Tom Holland is the best Spiderman yet, managing that difficult blend of immature angst and enormous fun. Michael Keaton's great as the Vulture. And Tony Stark manages to appear in exactly the right number of scenes to establish the conflict while not intruding unwelcomingly on the main plot. It's still all about Peter. The plot of the film is kinda weak, being more a series of vignettes than anything else, but the character arc is good. There are so many times I groaned and muttered to myself that this is the sort of situation that only Peter could get himself into. Screw the Vulture, Pete's his own worst enemy here. The high school context really works and for the first time, he really feels like a teenager.

War for the Planet of the Apes
5 days ago via Movies on iPhone

The film is grand, epic, and amazingly good at drawing the maximum emotion and connection out of its cast of cgi creations. The apes are as real as the humans, and far more sympathetic. And the addition of Bad Ape (played by Steve Zahn) is exactly what the movie needed to provide some comic relief from the bleak plot without derailing the whole film. I did enjoy the film, but I think it's still my least favorite of the three. The prison escape aspect didn't thrill me as a plot. What I really want to see is the apes building their new society. How do they adapt their biology to their new culture and society? What sort of planet will they build? And the intrusion of a still belligerent mankind onto their land should provide an impetus for the study of that rather than merely being a starting point for a POW revenge drama. But whatever, it's still a good film.

The Mummy
The Mummy (1999)
32 days ago via Movies on iPhone

Sure, it's an obvious Indiana Jones knockoff, but it's a GOOD Indiana Jones knockoff with a style of its own and a more horror-based kick. The film's got more of an epic quest feel to it than Indy, and does a good job merging genres. Brendan Fraser's really excellent as Rick O'Connell, who's tough and brave but also a bit silly. Rachel Weisz is equally impressive as Evelyn, who's serious and naive but super smart and competent. Merge the two together and you have something like Indy, but having the two elements of his soul at odds with each other makes for some good drama. And the comic relief brother Jonathan is really great. Unlike Indy, the villain is supernatural, and this allows for some truly one-sided escapades and scary scenes. And no Nazis in sight!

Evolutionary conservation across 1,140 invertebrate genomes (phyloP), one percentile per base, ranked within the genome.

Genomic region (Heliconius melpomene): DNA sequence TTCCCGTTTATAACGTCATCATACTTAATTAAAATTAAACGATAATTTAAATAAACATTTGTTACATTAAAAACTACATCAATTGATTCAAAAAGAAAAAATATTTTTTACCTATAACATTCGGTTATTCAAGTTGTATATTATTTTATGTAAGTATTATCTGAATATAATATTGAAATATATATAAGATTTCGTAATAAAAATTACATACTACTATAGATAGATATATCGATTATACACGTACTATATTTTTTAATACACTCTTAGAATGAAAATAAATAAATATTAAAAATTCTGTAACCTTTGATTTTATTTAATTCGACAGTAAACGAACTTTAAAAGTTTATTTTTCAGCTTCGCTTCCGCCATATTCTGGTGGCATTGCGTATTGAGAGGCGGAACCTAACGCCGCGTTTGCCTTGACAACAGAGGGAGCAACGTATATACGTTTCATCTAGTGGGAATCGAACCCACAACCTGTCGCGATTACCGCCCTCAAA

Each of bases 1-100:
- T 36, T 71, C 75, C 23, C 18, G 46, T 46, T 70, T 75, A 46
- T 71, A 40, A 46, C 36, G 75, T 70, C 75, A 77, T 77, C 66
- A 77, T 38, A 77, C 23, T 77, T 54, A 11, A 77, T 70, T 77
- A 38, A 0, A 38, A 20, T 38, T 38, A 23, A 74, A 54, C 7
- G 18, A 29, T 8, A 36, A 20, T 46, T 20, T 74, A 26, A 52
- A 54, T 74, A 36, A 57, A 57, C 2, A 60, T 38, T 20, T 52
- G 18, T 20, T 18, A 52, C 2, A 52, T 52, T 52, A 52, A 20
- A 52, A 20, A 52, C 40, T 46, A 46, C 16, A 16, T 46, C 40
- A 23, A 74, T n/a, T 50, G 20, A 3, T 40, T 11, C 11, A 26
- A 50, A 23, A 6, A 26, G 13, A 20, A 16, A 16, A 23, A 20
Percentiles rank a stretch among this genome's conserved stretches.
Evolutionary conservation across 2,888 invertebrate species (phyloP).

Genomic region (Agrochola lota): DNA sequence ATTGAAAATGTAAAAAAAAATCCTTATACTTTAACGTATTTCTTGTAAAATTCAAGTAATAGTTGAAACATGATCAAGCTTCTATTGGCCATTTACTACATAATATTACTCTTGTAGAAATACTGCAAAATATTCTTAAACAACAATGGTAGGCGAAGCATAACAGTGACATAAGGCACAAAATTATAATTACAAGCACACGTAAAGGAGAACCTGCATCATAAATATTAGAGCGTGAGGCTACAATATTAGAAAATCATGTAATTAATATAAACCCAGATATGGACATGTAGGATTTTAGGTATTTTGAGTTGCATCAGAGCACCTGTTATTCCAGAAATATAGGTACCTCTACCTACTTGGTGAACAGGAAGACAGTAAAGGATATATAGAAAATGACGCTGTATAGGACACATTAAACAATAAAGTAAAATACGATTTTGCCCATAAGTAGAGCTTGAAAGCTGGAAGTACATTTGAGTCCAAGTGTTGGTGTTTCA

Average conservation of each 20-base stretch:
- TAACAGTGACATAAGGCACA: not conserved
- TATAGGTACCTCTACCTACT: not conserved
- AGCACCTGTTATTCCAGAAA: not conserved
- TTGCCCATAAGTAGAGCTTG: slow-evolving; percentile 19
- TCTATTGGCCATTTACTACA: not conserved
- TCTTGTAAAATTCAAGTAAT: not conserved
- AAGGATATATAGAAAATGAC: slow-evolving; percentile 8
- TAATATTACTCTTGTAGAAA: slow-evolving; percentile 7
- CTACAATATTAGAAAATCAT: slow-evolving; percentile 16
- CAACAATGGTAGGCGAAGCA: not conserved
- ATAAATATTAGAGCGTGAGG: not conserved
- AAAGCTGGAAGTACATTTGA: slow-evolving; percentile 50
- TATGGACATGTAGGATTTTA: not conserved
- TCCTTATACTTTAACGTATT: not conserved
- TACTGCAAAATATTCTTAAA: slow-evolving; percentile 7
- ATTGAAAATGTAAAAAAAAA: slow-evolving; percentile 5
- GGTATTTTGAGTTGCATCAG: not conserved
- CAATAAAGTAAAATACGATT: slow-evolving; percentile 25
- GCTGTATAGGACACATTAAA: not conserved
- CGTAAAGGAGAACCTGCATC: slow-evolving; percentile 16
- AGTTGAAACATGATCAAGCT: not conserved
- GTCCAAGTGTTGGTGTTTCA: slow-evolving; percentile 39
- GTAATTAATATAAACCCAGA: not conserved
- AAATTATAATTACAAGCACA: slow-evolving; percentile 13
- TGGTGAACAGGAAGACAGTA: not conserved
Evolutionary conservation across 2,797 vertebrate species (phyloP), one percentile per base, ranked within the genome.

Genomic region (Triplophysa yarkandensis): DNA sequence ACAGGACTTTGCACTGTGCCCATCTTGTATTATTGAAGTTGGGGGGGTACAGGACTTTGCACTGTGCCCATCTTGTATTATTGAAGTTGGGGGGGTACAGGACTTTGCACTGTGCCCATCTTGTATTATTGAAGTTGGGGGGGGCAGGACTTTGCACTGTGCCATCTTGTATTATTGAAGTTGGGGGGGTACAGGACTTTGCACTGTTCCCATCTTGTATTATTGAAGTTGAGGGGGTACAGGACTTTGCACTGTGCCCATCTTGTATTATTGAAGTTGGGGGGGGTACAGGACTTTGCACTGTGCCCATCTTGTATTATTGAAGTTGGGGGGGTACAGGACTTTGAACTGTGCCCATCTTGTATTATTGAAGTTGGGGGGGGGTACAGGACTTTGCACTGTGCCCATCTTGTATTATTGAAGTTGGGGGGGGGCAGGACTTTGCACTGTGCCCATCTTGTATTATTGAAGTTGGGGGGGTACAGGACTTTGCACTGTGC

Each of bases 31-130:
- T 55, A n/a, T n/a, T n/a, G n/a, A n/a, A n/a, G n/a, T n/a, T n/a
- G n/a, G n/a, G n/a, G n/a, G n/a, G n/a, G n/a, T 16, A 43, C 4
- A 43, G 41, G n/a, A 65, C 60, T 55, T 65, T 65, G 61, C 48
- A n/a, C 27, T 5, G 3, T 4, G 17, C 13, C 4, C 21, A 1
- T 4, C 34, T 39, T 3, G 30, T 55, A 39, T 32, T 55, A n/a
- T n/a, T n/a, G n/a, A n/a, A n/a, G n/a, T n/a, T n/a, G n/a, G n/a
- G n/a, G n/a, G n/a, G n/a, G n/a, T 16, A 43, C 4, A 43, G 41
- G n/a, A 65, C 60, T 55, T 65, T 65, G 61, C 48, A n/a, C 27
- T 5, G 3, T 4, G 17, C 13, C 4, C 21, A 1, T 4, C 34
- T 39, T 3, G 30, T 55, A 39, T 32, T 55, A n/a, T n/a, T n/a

The archaeological scenes in this film are really played up well. When you think about it, Jones doesn't actually do much excavating, but here we spend half the movie hunting for treasure and then investigating it. Pacing is near perfect. At no stage does the film overstay its welcome and just when you're starting to tire of one plotline the film switches focus to another. Seriously: war movie to investigation of a mysterious artifact to race to excavation to mummy attack to apocalypse to counter-attack. Each leads logically to the next while being interesting on its own. The movie is fast paced and doesn't dither.

The CGI is probably the most dated part of the film. It hasn't always hung up well. But even as an obviously CGI creation, the Mummy's pretty scary. The design is cool and inhuman enough to work regardless of how plasticky it looks, and the fact that it's frequently portrayed in the shadows helps. It's not a monstrosity like the Scorpion King. The sand face still impresses after all these years. In general, while it's obviously fake, the film still looks good. And a good adventure can help you forget about questionable effects anyway.